Previous       Contents       Next

nifpan: Network Interface Packet Analyser

nifpan is the viewer for niftap logfiles, and is the program which parses the captured packets. It reads a logfile on its standard-input, and and writes the packet contents to its standard-output in a human-readable format.
It supports further filtering of the input log file, event selection, and varying levels of output detail.

Command-Line Syntax

1st form: Analyse Network-I Logfile
nifpan [-n | -N] [-v level] [{-e | E} event-list] [-b YYMMDD-hhmmss] [-d] [-t | T] [{-u | -U} proto] [-l len]
[-f expr | -F filename] [-a action | -A filename] [-k id[, ...]] [shorthand filter-spec]

2nd form: Analyse Arbitrary File
nifpan -r format [-o start[:max]] [-n | -N] [-v level] [{-u | -U} proto] [-l len]

3rd form: Export Network-I Logfile
nifpan -x logtype [{-e | -E} event-list] [-f expr | -F filename] [-k id[, ...]] [shorthand filter-spec]

nifpan -h

The 1st form represents the typical usage of nifpan, and is used to display a logfile that was created by niftap.
The 2nd form is used to parse a file representing a raw packet or data object, ie. a file that was not created by niftap. The most likely usage of this form is as an ASN.1 BER pretty-printer.
The 3rd form is less likely to be used, and it allows niftap logfiles to be converted to another format (eg. Snoop or Tcpdump).

The command-line options are as follows:
-n Print IP addresses in numeric form. In the absence of this option, they are resolved to hostnames, before being printed.
If nifpan is being used to display captured packets in real time, then this option may be required to prevent nifpan itself becoming a source of network traffic (eg. if it uses DNS or NIS to resolve hostnames). It does cache /etc/hosts at startup and it learns new addresses as it goes along, so the extra traffic caused by omitting -n would ease over time.
-N Print all addresses and protocols in numeric form. This goes further than -n, by also bypassing the resolution of number-to-name for the network-database files, such as /etc/services, /etc/rpc, etc.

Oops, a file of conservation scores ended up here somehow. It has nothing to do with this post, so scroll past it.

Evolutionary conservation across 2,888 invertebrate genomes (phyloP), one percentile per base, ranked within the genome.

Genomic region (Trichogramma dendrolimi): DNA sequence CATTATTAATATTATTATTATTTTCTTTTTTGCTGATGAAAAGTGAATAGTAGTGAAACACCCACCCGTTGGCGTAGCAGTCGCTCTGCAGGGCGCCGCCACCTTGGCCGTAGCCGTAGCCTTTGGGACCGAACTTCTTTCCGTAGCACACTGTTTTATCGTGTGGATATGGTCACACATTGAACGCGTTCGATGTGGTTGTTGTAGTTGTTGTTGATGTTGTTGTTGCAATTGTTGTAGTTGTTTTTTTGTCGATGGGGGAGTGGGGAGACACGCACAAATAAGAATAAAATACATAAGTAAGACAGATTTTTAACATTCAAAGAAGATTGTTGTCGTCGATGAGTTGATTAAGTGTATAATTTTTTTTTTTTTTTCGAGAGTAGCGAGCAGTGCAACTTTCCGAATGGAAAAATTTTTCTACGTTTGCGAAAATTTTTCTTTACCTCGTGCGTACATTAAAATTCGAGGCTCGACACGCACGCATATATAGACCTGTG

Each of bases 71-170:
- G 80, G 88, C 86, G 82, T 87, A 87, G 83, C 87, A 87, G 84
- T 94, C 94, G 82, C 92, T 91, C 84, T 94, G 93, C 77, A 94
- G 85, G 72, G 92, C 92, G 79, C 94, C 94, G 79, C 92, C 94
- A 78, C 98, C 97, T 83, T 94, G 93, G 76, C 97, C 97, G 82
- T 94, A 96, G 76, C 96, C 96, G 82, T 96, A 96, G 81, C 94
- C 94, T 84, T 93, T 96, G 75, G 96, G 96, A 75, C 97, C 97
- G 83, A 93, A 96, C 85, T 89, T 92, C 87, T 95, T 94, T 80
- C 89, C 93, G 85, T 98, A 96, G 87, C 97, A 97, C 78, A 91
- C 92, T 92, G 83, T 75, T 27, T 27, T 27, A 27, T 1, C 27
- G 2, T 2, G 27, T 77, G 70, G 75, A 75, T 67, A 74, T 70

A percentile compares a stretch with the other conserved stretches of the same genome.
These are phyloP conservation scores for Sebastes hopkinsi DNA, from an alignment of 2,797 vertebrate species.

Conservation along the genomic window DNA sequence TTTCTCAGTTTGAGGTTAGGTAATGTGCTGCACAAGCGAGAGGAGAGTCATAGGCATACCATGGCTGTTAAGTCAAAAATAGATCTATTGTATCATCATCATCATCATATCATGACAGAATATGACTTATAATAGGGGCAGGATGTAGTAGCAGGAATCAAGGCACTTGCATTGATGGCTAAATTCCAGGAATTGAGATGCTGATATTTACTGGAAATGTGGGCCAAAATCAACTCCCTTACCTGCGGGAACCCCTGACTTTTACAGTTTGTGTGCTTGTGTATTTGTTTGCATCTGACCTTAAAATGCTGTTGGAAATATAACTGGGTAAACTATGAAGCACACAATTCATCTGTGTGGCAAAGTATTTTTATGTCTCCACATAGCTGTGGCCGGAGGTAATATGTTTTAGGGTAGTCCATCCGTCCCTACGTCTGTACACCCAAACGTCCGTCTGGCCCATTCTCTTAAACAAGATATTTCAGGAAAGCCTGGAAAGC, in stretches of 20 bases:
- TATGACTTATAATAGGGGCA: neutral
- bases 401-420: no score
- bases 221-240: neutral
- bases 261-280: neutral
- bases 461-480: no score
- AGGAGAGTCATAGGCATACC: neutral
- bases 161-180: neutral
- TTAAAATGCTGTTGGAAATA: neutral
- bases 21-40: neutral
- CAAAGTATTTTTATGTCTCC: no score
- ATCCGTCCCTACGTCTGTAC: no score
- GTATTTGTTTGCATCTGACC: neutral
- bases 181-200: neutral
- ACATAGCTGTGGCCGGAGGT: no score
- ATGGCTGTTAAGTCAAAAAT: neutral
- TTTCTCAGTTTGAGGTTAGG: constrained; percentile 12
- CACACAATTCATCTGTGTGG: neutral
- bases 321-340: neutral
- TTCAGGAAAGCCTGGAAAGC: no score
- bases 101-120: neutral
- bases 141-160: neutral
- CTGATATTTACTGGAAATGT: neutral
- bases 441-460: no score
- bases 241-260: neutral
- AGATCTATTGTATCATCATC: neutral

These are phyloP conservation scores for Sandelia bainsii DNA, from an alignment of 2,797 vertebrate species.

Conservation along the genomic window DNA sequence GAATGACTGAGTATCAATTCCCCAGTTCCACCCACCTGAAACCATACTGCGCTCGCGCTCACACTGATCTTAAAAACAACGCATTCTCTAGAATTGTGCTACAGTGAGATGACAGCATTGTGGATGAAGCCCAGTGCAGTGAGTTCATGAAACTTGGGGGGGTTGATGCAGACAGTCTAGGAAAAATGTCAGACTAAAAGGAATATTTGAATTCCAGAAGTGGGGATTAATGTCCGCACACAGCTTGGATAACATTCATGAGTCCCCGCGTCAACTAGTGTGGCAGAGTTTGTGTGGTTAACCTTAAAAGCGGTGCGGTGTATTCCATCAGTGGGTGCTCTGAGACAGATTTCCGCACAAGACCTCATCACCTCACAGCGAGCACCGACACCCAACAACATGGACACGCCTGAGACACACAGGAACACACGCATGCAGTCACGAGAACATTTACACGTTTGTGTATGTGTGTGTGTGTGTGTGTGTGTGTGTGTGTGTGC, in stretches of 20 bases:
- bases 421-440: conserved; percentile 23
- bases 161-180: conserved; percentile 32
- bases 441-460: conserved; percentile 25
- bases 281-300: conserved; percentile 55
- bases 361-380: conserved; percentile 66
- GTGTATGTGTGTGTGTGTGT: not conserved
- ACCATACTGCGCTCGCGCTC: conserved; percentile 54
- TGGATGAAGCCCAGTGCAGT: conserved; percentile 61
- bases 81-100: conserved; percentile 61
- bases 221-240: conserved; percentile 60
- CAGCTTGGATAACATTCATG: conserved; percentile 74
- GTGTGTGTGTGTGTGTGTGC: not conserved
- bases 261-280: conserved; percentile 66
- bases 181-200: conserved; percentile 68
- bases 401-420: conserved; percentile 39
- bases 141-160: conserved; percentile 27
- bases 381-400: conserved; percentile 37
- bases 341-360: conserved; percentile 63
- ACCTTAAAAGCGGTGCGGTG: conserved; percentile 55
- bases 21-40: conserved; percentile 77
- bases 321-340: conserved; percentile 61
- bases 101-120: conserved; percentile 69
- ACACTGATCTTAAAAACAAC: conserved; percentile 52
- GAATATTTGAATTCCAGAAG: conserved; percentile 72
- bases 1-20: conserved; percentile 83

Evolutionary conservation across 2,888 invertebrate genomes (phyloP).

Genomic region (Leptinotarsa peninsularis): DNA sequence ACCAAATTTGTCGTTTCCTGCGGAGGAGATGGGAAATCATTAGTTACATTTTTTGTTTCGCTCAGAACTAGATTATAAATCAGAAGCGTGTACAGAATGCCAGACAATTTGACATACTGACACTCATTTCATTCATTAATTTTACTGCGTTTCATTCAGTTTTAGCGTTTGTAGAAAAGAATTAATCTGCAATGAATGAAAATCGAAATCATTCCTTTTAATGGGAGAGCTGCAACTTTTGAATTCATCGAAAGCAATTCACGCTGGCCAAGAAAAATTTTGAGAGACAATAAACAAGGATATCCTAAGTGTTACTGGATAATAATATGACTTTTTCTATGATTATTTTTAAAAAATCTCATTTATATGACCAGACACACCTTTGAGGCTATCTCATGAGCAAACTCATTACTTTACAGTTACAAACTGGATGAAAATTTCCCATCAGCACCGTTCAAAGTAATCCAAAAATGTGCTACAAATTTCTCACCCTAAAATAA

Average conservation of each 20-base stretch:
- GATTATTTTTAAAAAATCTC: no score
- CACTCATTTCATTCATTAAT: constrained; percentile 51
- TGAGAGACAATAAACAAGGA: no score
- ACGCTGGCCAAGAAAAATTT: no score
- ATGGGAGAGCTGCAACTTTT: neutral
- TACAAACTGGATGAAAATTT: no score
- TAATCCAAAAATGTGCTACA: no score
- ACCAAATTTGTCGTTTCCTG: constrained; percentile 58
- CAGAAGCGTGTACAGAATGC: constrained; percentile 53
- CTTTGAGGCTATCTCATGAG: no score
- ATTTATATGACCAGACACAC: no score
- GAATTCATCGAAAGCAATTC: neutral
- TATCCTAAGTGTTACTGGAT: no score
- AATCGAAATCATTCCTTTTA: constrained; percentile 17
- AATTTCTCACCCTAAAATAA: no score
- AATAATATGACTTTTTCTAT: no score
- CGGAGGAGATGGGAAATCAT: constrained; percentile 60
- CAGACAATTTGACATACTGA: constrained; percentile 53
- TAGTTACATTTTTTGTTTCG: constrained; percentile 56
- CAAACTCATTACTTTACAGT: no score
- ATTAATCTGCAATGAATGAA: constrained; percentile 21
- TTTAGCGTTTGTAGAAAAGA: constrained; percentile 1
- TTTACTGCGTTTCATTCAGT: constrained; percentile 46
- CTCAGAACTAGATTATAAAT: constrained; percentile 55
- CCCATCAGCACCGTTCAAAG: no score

This option is applicable to the same situations as -n, ie. you should use it on systems where NIS lookups would be needed to resolve any entries in the network-database files, and you don't want nifpan to become a source of extra traffic.
-v Verbosity, ie. level of detail in the output file. Legal values are 1 to 4, and the default is 2.
Levels 1 to 3 are referred to as the short-summary modes, and they generate a 1-line summary of each packet, in progressively greater levels of detail.
  • Level 1 is designed to focus attention on IP addresses, TCP/UDP port numbers and a packet's top-level protocol.
  • Level 2 mentions each protocol layer in the packet, and prints the packet's timestamp. It also shows extra IP and TCP parameters.
  • Level 3 shows more info for any protocols layered below IP (eg. ethernet addresses).
  • Level 4 is also known as the long-summary mode. It is an exhaustive dump, showing every single field, in every nested PDU that makes up the packet, followed by a tabular dump of user data.
    It can therefore run to dozens of lines for each packet (excl the user-data dump), and is usually used in conjunction with the -e switch, after using a short-summary mode to identify "interesting" packets.
-e Print selected events only. Its argument is a comma-separated list, where each item is number or min-max.
Event 0 is the log header, and a range with max=0 means no upper limit.
eg. -e 3,5,7-9 prints events 3, 5, 7, 8 and 9.
Each event in the log file is numbered consecutively, from 0 onwards. The term event can be understood as a packet 99.9% of the time, but can also refer to internal errors encountered by niftap.
-E Similiar to -e, except that the items in the selection list are timestamps in the format YYMMDD:hhmmss, rather than an event number.
-b Base time to use, when printing time intervals in short-summary mode. Defaults to start time of earliest session in log file.
Each event in the log file is timestamped, and the base time is the time from which the time stamps are measured (ie. it is time zero). This option is useful when comparing events in log files that were started at marginally different times on different hosts (or, to compensate for known differences between the system times on different machines). The result of this correlation is that events which happened simultaneously on both computers can be printed with the same timestamp, even if their clocks were out of sync.
-d Dump ASCII protocols in the format specified by the environment variable $NIF_DUMPFMT (cf below). This option is only relevant in long-summary mode.
The term "ASCII protocols" refers to those layer 5 protocols which can simply be printed as a stream of text, with no internal binary structures (eg. SMTP, HTTP, Telnet, etc).
By default, $NIF_DUMPFMT only affects the display of unrecognised protocols, but the -d option extends its influence to recognised ASCII ones.
-t Print short-summary timestamps as a delta time.
In the -v2 and -v3 modes, nifpan prints a timestamp for each packet, and by default, it represents the elapsed time since the start of the packet capture session. The -t option replaces that timestamp with an alternative format, that represents the no. of microseconds since the previous packet.
This option has no effect on verbose mode (-v4), and obviously renders the -b option irrelevant.
-T Like -t, this specifies an alternative format for the event timestamps. In this case however, the format is a time-of-day string, in the form HH:MM:SS.uuuuuu (ie. microseconds are shown).